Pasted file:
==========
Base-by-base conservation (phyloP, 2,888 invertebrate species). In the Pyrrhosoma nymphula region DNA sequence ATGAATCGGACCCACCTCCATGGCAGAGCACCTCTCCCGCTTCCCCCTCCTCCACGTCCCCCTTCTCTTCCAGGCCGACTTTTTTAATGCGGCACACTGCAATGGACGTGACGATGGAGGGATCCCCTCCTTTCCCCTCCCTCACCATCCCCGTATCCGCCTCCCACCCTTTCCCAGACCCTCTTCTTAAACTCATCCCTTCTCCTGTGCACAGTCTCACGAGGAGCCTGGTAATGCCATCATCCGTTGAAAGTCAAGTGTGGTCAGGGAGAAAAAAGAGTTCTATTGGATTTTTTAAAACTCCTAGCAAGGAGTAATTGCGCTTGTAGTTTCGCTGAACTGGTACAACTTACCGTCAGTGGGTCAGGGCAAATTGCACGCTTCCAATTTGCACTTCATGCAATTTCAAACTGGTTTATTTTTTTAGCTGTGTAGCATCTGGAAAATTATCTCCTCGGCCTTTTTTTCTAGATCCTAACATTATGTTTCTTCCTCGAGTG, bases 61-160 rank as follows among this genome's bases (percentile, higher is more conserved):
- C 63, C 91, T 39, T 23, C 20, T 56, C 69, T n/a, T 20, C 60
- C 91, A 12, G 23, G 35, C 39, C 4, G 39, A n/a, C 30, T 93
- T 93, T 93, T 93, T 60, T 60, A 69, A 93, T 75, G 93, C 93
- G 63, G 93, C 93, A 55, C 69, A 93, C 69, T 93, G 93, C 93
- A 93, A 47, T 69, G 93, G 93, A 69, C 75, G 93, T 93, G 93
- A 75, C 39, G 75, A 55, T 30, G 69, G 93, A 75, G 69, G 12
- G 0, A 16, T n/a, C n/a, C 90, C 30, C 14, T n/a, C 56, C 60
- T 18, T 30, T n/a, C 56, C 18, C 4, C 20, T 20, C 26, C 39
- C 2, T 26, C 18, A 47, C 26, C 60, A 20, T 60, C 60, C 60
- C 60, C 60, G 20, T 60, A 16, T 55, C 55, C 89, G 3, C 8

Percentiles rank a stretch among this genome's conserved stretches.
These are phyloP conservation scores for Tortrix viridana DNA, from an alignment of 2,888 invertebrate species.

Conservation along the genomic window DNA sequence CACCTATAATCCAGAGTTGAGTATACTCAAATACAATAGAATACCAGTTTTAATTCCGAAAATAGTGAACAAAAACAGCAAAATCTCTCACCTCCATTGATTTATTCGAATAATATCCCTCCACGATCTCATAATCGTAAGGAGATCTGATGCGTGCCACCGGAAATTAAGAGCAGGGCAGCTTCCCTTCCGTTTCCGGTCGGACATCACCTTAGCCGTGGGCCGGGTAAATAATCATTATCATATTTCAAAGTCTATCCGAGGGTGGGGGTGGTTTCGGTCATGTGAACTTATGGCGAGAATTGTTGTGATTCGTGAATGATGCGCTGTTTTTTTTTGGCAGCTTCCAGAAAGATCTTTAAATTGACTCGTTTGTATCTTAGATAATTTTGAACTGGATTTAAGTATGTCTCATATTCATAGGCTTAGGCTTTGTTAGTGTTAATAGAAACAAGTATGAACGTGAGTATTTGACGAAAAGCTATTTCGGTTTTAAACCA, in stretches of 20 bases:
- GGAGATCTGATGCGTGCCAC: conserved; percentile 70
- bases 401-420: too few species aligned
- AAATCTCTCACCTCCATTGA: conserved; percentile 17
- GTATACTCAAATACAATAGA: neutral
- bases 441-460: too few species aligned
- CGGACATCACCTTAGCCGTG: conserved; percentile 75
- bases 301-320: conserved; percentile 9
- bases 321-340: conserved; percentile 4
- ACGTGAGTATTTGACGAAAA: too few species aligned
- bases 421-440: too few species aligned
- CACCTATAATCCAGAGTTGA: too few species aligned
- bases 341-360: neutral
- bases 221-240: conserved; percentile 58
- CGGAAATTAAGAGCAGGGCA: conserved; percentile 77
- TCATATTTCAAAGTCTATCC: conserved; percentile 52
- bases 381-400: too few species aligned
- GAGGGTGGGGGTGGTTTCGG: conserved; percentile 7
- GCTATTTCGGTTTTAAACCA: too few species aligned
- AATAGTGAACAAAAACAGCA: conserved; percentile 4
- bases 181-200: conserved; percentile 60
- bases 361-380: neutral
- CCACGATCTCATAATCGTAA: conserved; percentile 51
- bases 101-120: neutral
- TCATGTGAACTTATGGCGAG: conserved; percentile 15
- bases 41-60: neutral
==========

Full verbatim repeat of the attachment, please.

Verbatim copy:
Base-by-base conservation (phyloP, 2,888 invertebrate species). In the Pyrrhosoma nymphula region DNA sequence ATGAATCGGACCCACCTCCATGGCAGAGCACCTCTCCCGCTTCCCCCTCCTCCACGTCCCCCTTCTCTTCCAGGCCGACTTTTTTAATGCGGCACACTGCAATGGACGTGACGATGGAGGGATCCCCTCCTTTCCCCTCCCTCACCATCCCCGTATCCGCCTCCCACCCTTTCCCAGACCCTCTTCTTAAACTCATCCCTTCTCCTGTGCACAGTCTCACGAGGAGCCTGGTAATGCCATCATCCGTTGAAAGTCAAGTGTGGTCAGGGAGAAAAAAGAGTTCTATTGGATTTTTTAAAACTCCTAGCAAGGAGTAATTGCGCTTGTAGTTTCGCTGAACTGGTACAACTTACCGTCAGTGGGTCAGGGCAAATTGCACGCTTCCAATTTGCACTTCATGCAATTTCAAACTGGTTTATTTTTTTAGCTGTGTAGCATCTGGAAAATTATCTCCTCGGCCTTTTTTTCTAGATCCTAACATTATGTTTCTTCCTCGAGTG, bases 61-160 rank as follows among this genome's bases (percentile, higher is more conserved):
- C 63, C 91, T 39, T 23, C 20, T 56, C 69, T n/a, T 20, C 60
- C 91, A 12, G 23, G 35, C 39, C 4, G 39, A n/a, C 30, T 93
- T 93, T 93, T 93, T 60, T 60, A 69, A 93, T 75, G 93, C 93
- G 63, G 93, C 93, A 55, C 69, A 93, C 69, T 93, G 93, C 93
- A 93, A 47, T 69, G 93, G 93, A 69, C 75, G 93, T 93, G 93
- A 75, C 39, G 75, A 55, T 30, G 69, G 93, A 75, G 69, G 12
- G 0, A 16, T n/a, C n/a, C 90, C 30, C 14, T n/a, C 56, C 60
- T 18, T 30, T n/a, C 56, C 18, C 4, C 20, T 20, C 26, C 39
- C 2, T 26, C 18, A 47, C 26, C 60, A 20, T 60, C 60, C 60
- C 60, C 60, G 20, T 60, A 16, T 55, C 55, C 89, G 3, C 8

Percentiles rank a stretch among this genome's conserved stretches.
These are phyloP conservation scores for Tortrix viridana DNA, from an alignment of 2,888 invertebrate species.

Conservation along the genomic window DNA sequence CACCTATAATCCAGAGTTGAGTATACTCAAATACAATAGAATACCAGTTTTAATTCCGAAAATAGTGAACAAAAACAGCAAAATCTCTCACCTCCATTGATTTATTCGAATAATATCCCTCCACGATCTCATAATCGTAAGGAGATCTGATGCGTGCCACCGGAAATTAAGAGCAGGGCAGCTTCCCTTCCGTTTCCGGTCGGACATCACCTTAGCCGTGGGCCGGGTAAATAATCATTATCATATTTCAAAGTCTATCCGAGGGTGGGGGTGGTTTCGGTCATGTGAACTTATGGCGAGAATTGTTGTGATTCGTGAATGATGCGCTGTTTTTTTTTGGCAGCTTCCAGAAAGATCTTTAAATTGACTCGTTTGTATCTTAGATAATTTTGAACTGGATTTAAGTATGTCTCATATTCATAGGCTTAGGCTTTGTTAGTGTTAATAGAAACAAGTATGAACGTGAGTATTTGACGAAAAGCTATTTCGGTTTTAAACCA, in stretches of 20 bases:
- GGAGATCTGATGCGTGCCAC: conserved; percentile 70
- bases 401-420: too few species aligned
- AAATCTCTCACCTCCATTGA: conserved; percentile 17
- GTATACTCAAATACAATAGA: neutral
- bases 441-460: too few species aligned
- CGGACATCACCTTAGCCGTG: conserved; percentile 75
- bases 301-320: conserved; percentile 9
- bases 321-340: conserved; percentile 4
- ACGTGAGTATTTGACGAAAA: too few species aligned
- bases 421-440: too few species aligned
- CACCTATAATCCAGAGTTGA: too few species aligned
- bases 341-360: neutral
- bases 221-240: conserved; percentile 58
- CGGAAATTAAGAGCAGGGCA: conserved; percentile 77
- TCATATTTCAAAGTCTATCC: conserved; percentile 52
- bases 381-400: too few species aligned
- GAGGGTGGGGGTGGTTTCGG: conserved; percentile 7
- GCTATTTCGGTTTTAAACCA: too few species aligned
- AATAGTGAACAAAAACAGCA: conserved; percentile 4
- bases 181-200: conserved; percentile 60
- bases 361-380: neutral
- CCACGATCTCATAATCGTAA: conserved; percentile 51
- bases 101-120: neutral
- TCATGTGAACTTATGGCGAG: conserved; percentile 15
- bases 41-60: neutral